Yagman to Surrender
At the U.S. Federal Courthouse in downtown today, civil rights attorney Steve Yagman has finally been ordered to surrender to prison authorities on Monday, March 31, at a federal prison and medical facility in Butner, North Carolina. The renegade lawyer, who's made a career of battling the LAPD and the feds, will soon no longer be a free man.
Judge Stephen V. Wilson gave the order after one of Yagman's failed appeals, which asked a federal "motions panel" to keep the lawyer out on bail as he waited for a decision on the main appeal of his June 22, 2007, conviction of multiple laundering charges as well as bankruptcy fraud and tax evasion. The motions panel decided against Yagman, and the first appeal is still pending, with renowned constitutional lawyer and scholar Erwin Chemerinsky working on the case.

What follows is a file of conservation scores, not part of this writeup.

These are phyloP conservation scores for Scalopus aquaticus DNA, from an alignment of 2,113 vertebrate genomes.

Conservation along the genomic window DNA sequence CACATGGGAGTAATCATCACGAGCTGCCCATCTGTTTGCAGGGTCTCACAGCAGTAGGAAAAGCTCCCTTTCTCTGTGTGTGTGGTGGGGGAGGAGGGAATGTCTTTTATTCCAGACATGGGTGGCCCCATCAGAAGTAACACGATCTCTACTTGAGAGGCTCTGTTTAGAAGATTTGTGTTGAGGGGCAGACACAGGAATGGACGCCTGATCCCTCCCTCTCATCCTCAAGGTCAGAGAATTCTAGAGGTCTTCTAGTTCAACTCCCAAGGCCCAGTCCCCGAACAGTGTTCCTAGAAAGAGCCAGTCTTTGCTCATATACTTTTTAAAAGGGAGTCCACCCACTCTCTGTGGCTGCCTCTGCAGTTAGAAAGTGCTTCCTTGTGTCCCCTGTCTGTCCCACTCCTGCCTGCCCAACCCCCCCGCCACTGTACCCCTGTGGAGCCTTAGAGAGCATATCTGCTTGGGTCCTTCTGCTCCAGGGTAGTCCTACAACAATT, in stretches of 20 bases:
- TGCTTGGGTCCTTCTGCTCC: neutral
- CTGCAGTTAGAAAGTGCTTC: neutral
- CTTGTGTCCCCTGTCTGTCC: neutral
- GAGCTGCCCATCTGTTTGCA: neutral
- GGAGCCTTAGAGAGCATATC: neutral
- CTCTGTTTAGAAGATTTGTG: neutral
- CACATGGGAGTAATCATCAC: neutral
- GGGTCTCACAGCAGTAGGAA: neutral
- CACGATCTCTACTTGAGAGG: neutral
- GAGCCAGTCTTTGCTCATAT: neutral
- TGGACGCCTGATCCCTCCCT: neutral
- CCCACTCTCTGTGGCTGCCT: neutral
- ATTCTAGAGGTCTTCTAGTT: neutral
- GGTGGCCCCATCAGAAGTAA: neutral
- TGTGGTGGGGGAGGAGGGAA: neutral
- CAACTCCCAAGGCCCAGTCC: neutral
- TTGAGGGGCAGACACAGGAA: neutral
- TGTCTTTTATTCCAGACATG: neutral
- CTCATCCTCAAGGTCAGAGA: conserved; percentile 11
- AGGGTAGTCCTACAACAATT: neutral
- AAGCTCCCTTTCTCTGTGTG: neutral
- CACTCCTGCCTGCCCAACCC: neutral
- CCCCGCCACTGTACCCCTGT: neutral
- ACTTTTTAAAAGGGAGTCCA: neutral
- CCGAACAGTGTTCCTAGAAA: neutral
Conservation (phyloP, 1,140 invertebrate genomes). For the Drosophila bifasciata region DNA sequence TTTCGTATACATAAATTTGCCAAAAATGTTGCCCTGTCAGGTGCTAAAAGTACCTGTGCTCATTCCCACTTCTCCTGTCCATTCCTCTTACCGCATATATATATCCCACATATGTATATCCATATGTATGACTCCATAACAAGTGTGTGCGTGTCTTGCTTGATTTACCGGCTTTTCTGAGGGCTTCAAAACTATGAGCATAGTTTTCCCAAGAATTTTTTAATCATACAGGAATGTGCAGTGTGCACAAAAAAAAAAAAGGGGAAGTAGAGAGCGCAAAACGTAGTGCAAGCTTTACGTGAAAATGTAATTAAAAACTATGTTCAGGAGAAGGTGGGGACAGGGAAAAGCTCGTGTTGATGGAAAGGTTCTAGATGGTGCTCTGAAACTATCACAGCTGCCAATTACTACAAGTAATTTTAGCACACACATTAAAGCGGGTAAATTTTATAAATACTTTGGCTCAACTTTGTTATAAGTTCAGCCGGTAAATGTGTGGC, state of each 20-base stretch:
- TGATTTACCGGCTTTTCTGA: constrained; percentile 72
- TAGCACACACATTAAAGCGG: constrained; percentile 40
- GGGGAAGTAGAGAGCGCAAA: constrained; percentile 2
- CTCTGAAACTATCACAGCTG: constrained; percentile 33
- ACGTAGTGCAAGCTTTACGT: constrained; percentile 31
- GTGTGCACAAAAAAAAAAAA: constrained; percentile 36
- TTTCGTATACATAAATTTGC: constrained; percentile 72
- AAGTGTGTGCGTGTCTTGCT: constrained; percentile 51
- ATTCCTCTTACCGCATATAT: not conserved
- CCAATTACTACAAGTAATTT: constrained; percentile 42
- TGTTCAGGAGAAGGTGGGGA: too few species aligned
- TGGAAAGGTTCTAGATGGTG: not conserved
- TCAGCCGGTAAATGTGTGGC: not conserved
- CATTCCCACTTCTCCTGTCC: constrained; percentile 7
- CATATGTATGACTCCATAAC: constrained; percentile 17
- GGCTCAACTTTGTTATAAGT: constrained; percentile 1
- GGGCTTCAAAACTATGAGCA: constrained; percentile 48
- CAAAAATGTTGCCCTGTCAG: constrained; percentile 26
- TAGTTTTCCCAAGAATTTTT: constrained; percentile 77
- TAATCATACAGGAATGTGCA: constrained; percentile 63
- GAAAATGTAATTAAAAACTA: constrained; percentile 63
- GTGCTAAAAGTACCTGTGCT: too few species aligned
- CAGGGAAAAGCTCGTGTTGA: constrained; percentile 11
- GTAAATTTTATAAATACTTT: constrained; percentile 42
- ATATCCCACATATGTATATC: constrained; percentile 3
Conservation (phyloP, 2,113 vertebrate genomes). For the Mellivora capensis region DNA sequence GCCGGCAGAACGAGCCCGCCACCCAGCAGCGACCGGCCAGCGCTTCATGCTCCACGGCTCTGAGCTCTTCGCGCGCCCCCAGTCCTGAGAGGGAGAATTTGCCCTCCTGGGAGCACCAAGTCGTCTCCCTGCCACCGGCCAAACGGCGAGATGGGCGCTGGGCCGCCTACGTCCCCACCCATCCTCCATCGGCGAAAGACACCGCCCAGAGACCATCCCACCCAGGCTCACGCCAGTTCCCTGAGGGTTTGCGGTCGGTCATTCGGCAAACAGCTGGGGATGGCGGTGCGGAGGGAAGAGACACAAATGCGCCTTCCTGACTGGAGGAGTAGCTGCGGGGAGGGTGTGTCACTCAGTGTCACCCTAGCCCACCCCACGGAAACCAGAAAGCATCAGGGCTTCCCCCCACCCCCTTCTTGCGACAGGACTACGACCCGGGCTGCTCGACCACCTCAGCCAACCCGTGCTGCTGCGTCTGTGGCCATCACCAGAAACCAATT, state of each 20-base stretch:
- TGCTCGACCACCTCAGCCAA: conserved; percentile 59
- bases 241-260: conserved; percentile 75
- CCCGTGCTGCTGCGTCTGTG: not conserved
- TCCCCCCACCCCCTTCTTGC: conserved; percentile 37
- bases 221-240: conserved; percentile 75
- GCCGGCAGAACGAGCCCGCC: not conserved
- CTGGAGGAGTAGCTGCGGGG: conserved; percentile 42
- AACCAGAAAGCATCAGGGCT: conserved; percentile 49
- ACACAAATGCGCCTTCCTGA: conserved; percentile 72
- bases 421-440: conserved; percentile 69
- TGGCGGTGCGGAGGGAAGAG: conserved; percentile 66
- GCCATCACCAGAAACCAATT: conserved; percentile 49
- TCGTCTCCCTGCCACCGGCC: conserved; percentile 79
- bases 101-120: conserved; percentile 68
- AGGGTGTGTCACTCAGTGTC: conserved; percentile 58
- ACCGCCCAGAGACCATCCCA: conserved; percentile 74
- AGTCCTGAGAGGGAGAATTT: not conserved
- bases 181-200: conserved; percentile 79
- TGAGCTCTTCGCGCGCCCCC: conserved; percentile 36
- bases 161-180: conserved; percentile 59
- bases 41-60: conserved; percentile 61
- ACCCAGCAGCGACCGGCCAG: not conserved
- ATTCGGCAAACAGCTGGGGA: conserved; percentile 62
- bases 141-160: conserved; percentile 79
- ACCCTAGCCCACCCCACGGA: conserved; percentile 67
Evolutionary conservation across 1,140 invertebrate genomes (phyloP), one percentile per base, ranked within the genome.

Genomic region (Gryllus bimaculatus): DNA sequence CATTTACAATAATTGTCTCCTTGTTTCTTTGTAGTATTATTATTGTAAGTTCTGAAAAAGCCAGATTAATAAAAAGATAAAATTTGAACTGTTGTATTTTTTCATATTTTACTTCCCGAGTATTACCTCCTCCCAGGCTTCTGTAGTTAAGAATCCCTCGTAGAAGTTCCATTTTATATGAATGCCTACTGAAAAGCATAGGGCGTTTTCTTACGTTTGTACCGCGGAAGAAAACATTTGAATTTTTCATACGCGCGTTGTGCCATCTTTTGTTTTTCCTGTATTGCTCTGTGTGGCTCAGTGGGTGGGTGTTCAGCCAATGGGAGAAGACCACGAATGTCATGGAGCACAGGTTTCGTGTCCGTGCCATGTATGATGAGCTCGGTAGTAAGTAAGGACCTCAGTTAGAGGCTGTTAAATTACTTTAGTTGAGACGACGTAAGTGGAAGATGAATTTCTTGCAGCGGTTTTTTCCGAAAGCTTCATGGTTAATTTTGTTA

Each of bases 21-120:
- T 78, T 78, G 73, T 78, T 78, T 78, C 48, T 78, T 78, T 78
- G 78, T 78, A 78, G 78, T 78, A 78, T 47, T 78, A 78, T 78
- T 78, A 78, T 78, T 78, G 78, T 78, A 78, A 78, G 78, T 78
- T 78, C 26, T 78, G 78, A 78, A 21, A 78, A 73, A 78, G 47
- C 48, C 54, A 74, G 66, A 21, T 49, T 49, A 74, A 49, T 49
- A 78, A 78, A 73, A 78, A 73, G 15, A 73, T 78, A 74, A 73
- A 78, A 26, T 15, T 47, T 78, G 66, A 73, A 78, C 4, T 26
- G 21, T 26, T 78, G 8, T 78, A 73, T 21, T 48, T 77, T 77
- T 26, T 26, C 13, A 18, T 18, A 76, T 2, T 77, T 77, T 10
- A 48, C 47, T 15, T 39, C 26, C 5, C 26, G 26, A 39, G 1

Yagman, though, did not go without his customary fight. Today, the civil rights attorney asked the judge for a later surrender date so he could attend a seder with Chemerinsky and make an appearance at a few weddings. Wilson denied that request. Yagman then asked for an "en-banc" reconsideration of the motions panel decision, a legal ploy that's rarely used and asks all of the judges of the U.S. District Courts of the 9th Circuit to look into his bail motion. That request is pending.
In the meantime, federal prosecutors are happy that Yagman is now only a week away from heading to the pokey. "We're pleased the court has set a date for Yagman," says Assistant U.S. Attorney Beong-Soo Kim, who tried the case with colleague Alka Sagar. In court, Yagman said he'll fly down to North Carolina and meet Chemerinsky before heading into prison for what could be the next three years of his life.
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